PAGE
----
Long-Term Health Risks
Brian Feeley, chief of sports medicine at UCSF, says the long-term health impacts of COVID-19 need to be better understood. By example he points to Eduardo Rodriguez, ace pitcher for the Boston Red Sox, who suffered only minor symptoms of COVID-19, only to be sidelined for the season due to inflammation around his heart linked to the virus.
“To be honest — as much as I love football, as much as I love college sports — my gut instinct is that we should hold off until we know more about the disease process and potentially even have a vaccine,” Feeley tells KQED.
“Sports are important," he says, adding, "They're not as important as your livelihood and your life. Setting people up for long-term disability when they're already inherently at risk from playing sports — it is not worth the risk at this time.”
Cassandra Lee, a physician and chief of sports service at UC Davis, agrees that with face shields, aggressive testing and other protective measures, the risk of coronavirus infection during the game is less. But she wonders if athletes kept up with their training during government-mandated shelter-in-place orders, and she worries about players getting hurt while competing in less than peak condition.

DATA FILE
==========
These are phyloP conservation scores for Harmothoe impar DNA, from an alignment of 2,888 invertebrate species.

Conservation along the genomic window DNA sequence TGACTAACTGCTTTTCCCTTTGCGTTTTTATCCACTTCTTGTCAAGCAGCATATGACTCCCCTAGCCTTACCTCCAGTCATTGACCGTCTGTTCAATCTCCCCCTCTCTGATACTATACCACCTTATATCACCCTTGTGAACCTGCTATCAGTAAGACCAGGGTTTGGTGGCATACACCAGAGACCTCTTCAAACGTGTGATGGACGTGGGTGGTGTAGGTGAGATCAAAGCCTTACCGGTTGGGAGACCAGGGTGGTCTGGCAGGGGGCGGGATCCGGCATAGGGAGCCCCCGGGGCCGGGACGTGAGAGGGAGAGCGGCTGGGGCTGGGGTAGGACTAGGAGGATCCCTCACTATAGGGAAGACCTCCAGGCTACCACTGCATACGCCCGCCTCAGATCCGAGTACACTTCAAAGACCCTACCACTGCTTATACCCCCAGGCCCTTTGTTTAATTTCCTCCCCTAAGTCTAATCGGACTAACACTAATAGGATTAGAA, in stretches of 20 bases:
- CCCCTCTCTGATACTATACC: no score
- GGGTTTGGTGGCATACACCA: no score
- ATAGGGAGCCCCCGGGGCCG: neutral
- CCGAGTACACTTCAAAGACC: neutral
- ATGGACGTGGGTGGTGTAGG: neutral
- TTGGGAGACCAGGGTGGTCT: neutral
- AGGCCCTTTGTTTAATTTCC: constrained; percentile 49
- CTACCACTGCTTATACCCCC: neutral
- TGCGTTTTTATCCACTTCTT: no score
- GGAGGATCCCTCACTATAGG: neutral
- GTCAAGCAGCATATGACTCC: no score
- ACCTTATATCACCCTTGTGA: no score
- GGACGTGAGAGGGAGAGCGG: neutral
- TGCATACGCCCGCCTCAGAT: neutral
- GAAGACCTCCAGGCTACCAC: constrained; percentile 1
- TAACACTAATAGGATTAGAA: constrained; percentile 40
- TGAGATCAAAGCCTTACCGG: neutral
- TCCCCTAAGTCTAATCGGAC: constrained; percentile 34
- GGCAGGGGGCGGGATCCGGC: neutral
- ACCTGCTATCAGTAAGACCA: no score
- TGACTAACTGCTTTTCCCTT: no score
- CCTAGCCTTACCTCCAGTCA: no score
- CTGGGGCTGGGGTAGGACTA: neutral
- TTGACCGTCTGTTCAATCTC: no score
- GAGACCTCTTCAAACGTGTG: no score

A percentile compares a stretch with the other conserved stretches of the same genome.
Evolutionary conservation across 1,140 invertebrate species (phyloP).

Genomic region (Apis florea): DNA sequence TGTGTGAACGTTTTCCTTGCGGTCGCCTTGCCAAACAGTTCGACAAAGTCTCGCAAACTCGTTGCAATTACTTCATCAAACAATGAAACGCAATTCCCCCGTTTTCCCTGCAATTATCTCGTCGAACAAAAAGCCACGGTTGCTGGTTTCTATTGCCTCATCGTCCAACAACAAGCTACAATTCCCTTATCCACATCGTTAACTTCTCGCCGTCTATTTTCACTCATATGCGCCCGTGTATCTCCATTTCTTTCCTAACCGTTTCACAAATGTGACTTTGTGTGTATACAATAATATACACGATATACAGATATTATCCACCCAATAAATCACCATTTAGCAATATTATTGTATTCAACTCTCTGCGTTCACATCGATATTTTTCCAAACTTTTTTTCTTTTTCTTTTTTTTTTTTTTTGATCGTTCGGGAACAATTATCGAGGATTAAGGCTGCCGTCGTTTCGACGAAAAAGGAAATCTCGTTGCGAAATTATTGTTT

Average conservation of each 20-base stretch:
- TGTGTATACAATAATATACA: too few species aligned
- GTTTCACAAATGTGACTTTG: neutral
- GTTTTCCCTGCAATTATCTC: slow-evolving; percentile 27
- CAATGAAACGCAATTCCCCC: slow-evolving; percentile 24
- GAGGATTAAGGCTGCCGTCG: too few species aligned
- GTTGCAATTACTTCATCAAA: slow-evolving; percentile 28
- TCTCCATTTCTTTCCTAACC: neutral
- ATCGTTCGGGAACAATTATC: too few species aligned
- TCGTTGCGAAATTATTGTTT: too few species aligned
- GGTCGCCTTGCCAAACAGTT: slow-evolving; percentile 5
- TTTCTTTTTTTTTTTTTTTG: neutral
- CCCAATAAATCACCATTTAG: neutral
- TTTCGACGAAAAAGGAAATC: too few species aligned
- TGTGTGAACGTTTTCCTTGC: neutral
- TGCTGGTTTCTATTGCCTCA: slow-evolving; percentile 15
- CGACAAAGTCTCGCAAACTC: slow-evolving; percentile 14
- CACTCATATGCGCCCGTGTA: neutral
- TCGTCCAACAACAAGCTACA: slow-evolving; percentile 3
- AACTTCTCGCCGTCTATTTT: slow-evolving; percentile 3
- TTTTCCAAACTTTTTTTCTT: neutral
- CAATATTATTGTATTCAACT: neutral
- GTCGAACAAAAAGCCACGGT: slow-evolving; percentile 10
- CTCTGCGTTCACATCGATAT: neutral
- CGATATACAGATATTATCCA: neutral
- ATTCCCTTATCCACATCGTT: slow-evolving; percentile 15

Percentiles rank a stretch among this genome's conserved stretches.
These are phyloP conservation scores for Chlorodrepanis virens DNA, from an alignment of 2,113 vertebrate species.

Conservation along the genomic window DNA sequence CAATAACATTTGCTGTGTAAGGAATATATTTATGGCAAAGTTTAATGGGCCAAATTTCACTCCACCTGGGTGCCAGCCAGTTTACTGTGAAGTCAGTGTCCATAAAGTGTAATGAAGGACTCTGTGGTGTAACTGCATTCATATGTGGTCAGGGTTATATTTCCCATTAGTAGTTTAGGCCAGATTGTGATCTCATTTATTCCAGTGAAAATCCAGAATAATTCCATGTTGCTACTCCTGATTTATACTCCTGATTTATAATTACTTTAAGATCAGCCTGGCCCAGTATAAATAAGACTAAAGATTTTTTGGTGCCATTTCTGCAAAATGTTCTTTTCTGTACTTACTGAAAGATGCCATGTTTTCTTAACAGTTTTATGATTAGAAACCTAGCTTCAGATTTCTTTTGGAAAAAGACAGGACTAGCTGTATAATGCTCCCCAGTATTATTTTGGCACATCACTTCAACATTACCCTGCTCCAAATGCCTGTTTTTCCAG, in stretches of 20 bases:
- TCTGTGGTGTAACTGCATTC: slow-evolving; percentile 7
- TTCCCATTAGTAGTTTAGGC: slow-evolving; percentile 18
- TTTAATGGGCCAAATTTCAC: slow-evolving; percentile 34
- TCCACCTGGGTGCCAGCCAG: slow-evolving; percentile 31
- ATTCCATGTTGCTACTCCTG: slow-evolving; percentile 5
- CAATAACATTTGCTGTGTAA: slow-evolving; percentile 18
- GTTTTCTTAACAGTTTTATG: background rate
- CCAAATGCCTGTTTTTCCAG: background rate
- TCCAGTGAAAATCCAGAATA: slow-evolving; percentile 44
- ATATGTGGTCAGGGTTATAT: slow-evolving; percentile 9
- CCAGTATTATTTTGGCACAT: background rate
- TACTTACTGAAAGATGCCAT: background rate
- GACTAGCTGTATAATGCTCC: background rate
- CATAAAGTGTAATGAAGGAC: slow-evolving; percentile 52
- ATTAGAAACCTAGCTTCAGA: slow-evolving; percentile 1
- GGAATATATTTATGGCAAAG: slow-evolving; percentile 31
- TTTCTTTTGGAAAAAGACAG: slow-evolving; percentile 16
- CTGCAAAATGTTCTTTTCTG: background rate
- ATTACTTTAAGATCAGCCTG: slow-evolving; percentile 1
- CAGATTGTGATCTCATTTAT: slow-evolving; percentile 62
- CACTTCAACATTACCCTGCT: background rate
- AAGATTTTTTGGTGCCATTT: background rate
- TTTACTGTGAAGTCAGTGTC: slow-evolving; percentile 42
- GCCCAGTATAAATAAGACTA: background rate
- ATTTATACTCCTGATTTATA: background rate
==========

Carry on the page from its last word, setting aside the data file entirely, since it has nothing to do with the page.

“These high-level athletes are working out, training hard and then they get the rug pulled out from under them in early spring,” she says. “We joke that we’ve all gained the 'COVID 20.'"
Dean Winslow, an infectious disease specialist at Stanford, says the NBA has demonstrated that contact sports can be safer for players with aggressive testing and isolation. The league built a quarantine zone inside Disney World designed to shield players and staff from exposure to the coronavirus.
“The NBA did it right,” he says, but questioned whether that could be replicated at universities and state schools with fewer resources and where college athletes are free to eat at restaurants, attend parties and drink at bars.
“In my mind, these are more significant factors for transmission than athletes acquiring infection from the actual sport,” Winslow says.